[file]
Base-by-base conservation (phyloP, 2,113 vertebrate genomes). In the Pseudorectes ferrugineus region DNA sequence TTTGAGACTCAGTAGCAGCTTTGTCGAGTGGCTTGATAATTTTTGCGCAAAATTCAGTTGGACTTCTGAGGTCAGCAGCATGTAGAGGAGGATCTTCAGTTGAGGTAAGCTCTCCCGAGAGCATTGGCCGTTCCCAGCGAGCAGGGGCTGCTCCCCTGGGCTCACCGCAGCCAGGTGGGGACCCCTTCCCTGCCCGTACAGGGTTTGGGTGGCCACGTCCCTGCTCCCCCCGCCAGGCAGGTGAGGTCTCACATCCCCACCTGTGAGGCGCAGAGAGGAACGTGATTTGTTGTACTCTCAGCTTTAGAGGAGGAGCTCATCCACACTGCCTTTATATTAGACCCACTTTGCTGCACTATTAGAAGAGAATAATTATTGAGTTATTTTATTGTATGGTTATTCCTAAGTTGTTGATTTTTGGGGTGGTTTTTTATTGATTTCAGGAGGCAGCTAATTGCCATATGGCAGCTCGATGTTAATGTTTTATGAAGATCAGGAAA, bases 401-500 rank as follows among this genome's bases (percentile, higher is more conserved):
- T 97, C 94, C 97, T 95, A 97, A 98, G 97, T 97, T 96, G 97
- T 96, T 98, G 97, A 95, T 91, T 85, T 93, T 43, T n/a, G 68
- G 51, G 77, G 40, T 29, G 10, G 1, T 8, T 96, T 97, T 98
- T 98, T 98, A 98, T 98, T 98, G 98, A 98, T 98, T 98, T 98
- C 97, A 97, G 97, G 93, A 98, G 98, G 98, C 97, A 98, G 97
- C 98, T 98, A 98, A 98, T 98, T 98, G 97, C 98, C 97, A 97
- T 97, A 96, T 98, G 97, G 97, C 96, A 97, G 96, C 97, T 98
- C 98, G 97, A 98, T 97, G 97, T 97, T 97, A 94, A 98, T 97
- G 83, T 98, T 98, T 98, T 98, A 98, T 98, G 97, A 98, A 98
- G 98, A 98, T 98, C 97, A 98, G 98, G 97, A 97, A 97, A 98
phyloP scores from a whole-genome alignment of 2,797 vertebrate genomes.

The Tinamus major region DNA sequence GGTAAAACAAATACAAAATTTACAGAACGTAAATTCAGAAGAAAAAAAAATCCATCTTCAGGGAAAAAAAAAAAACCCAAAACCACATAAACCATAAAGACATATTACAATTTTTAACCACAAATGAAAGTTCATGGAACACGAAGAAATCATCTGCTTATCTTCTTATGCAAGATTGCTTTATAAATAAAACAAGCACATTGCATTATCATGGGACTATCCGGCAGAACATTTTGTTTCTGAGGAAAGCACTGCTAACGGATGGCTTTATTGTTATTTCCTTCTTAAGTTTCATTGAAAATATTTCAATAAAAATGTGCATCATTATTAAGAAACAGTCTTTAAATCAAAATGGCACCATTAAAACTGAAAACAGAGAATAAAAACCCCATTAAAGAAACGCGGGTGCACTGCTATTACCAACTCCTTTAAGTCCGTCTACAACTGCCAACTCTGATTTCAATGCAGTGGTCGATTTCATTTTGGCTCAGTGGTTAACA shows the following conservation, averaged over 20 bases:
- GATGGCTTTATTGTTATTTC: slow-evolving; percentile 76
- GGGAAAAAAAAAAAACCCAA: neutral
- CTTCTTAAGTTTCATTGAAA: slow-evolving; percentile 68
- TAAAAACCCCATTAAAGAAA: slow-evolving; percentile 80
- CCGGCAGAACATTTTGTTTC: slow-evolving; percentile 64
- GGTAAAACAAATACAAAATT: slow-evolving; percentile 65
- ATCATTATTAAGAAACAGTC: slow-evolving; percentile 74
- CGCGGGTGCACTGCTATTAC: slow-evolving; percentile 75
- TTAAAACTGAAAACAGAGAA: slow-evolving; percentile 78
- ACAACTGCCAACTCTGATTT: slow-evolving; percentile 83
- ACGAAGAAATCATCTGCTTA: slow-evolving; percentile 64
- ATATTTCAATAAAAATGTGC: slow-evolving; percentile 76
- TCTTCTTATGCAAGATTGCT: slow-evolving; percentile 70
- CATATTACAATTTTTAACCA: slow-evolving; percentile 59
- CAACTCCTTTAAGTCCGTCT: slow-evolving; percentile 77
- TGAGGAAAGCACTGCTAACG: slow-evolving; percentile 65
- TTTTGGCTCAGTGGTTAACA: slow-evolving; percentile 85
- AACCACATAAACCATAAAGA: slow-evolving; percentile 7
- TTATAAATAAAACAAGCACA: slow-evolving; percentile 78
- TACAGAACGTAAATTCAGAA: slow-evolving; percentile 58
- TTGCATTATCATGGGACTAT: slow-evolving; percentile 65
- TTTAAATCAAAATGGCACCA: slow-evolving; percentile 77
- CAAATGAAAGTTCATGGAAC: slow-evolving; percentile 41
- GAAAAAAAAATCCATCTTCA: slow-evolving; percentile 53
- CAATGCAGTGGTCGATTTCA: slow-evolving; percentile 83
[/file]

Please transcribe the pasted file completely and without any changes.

Base-by-base conservation (phyloP, 2,113 vertebrate genomes). In the Pseudorectes ferrugineus region DNA sequence TTTGAGACTCAGTAGCAGCTTTGTCGAGTGGCTTGATAATTTTTGCGCAAAATTCAGTTGGACTTCTGAGGTCAGCAGCATGTAGAGGAGGATCTTCAGTTGAGGTAAGCTCTCCCGAGAGCATTGGCCGTTCCCAGCGAGCAGGGGCTGCTCCCCTGGGCTCACCGCAGCCAGGTGGGGACCCCTTCCCTGCCCGTACAGGGTTTGGGTGGCCACGTCCCTGCTCCCCCCGCCAGGCAGGTGAGGTCTCACATCCCCACCTGTGAGGCGCAGAGAGGAACGTGATTTGTTGTACTCTCAGCTTTAGAGGAGGAGCTCATCCACACTGCCTTTATATTAGACCCACTTTGCTGCACTATTAGAAGAGAATAATTATTGAGTTATTTTATTGTATGGTTATTCCTAAGTTGTTGATTTTTGGGGTGGTTTTTTATTGATTTCAGGAGGCAGCTAATTGCCATATGGCAGCTCGATGTTAATGTTTTATGAAGATCAGGAAA, bases 401-500 rank as follows among this genome's bases (percentile, higher is more conserved):
- T 97, C 94, C 97, T 95, A 97, A 98, G 97, T 97, T 96, G 97
- T 96, T 98, G 97, A 95, T 91, T 85, T 93, T 43, T n/a, G 68
- G 51, G 77, G 40, T 29, G 10, G 1, T 8, T 96, T 97, T 98
- T 98, T 98, A 98, T 98, T 98, G 98, A 98, T 98, T 98, T 98
- C 97, A 97, G 97, G 93, A 98, G 98, G 98, C 97, A 98, G 97
- C 98, T 98, A 98, A 98, T 98, T 98, G 97, C 98, C 97, A 97
- T 97, A 96, T 98, G 97, G 97, C 96, A 97, G 96, C 97, T 98
- C 98, G 97, A 98, T 97, G 97, T 97, T 97, A 94, A 98, T 97
- G 83, T 98, T 98, T 98, T 98, A 98, T 98, G 97, A 98, A 98
- G 98, A 98, T 98, C 97, A 98, G 98, G 97, A 97, A 97, A 98
phyloP scores from a whole-genome alignment of 2,797 vertebrate genomes.

The Tinamus major region DNA sequence GGTAAAACAAATACAAAATTTACAGAACGTAAATTCAGAAGAAAAAAAAATCCATCTTCAGGGAAAAAAAAAAAACCCAAAACCACATAAACCATAAAGACATATTACAATTTTTAACCACAAATGAAAGTTCATGGAACACGAAGAAATCATCTGCTTATCTTCTTATGCAAGATTGCTTTATAAATAAAACAAGCACATTGCATTATCATGGGACTATCCGGCAGAACATTTTGTTTCTGAGGAAAGCACTGCTAACGGATGGCTTTATTGTTATTTCCTTCTTAAGTTTCATTGAAAATATTTCAATAAAAATGTGCATCATTATTAAGAAACAGTCTTTAAATCAAAATGGCACCATTAAAACTGAAAACAGAGAATAAAAACCCCATTAAAGAAACGCGGGTGCACTGCTATTACCAACTCCTTTAAGTCCGTCTACAACTGCCAACTCTGATTTCAATGCAGTGGTCGATTTCATTTTGGCTCAGTGGTTAACA shows the following conservation, averaged over 20 bases:
- GATGGCTTTATTGTTATTTC: slow-evolving; percentile 76
- GGGAAAAAAAAAAAACCCAA: neutral
- CTTCTTAAGTTTCATTGAAA: slow-evolving; percentile 68
- TAAAAACCCCATTAAAGAAA: slow-evolving; percentile 80
- CCGGCAGAACATTTTGTTTC: slow-evolving; percentile 64
- GGTAAAACAAATACAAAATT: slow-evolving; percentile 65
- ATCATTATTAAGAAACAGTC: slow-evolving; percentile 74
- CGCGGGTGCACTGCTATTAC: slow-evolving; percentile 75
- TTAAAACTGAAAACAGAGAA: slow-evolving; percentile 78
- ACAACTGCCAACTCTGATTT: slow-evolving; percentile 83
- ACGAAGAAATCATCTGCTTA: slow-evolving; percentile 64
- ATATTTCAATAAAAATGTGC: slow-evolving; percentile 76
- TCTTCTTATGCAAGATTGCT: slow-evolving; percentile 70
- CATATTACAATTTTTAACCA: slow-evolving; percentile 59
- CAACTCCTTTAAGTCCGTCT: slow-evolving; percentile 77
- TGAGGAAAGCACTGCTAACG: slow-evolving; percentile 65
- TTTTGGCTCAGTGGTTAACA: slow-evolving; percentile 85
- AACCACATAAACCATAAAGA: slow-evolving; percentile 7
- TTATAAATAAAACAAGCACA: slow-evolving; percentile 78
- TACAGAACGTAAATTCAGAA: slow-evolving; percentile 58
- TTGCATTATCATGGGACTAT: slow-evolving; percentile 65
- TTTAAATCAAAATGGCACCA: slow-evolving; percentile 77
- CAAATGAAAGTTCATGGAAC: slow-evolving; percentile 41
- GAAAAAAAAATCCATCTTCA: slow-evolving; percentile 53
- CAATGCAGTGGTCGATTTCA: slow-evolving; percentile 83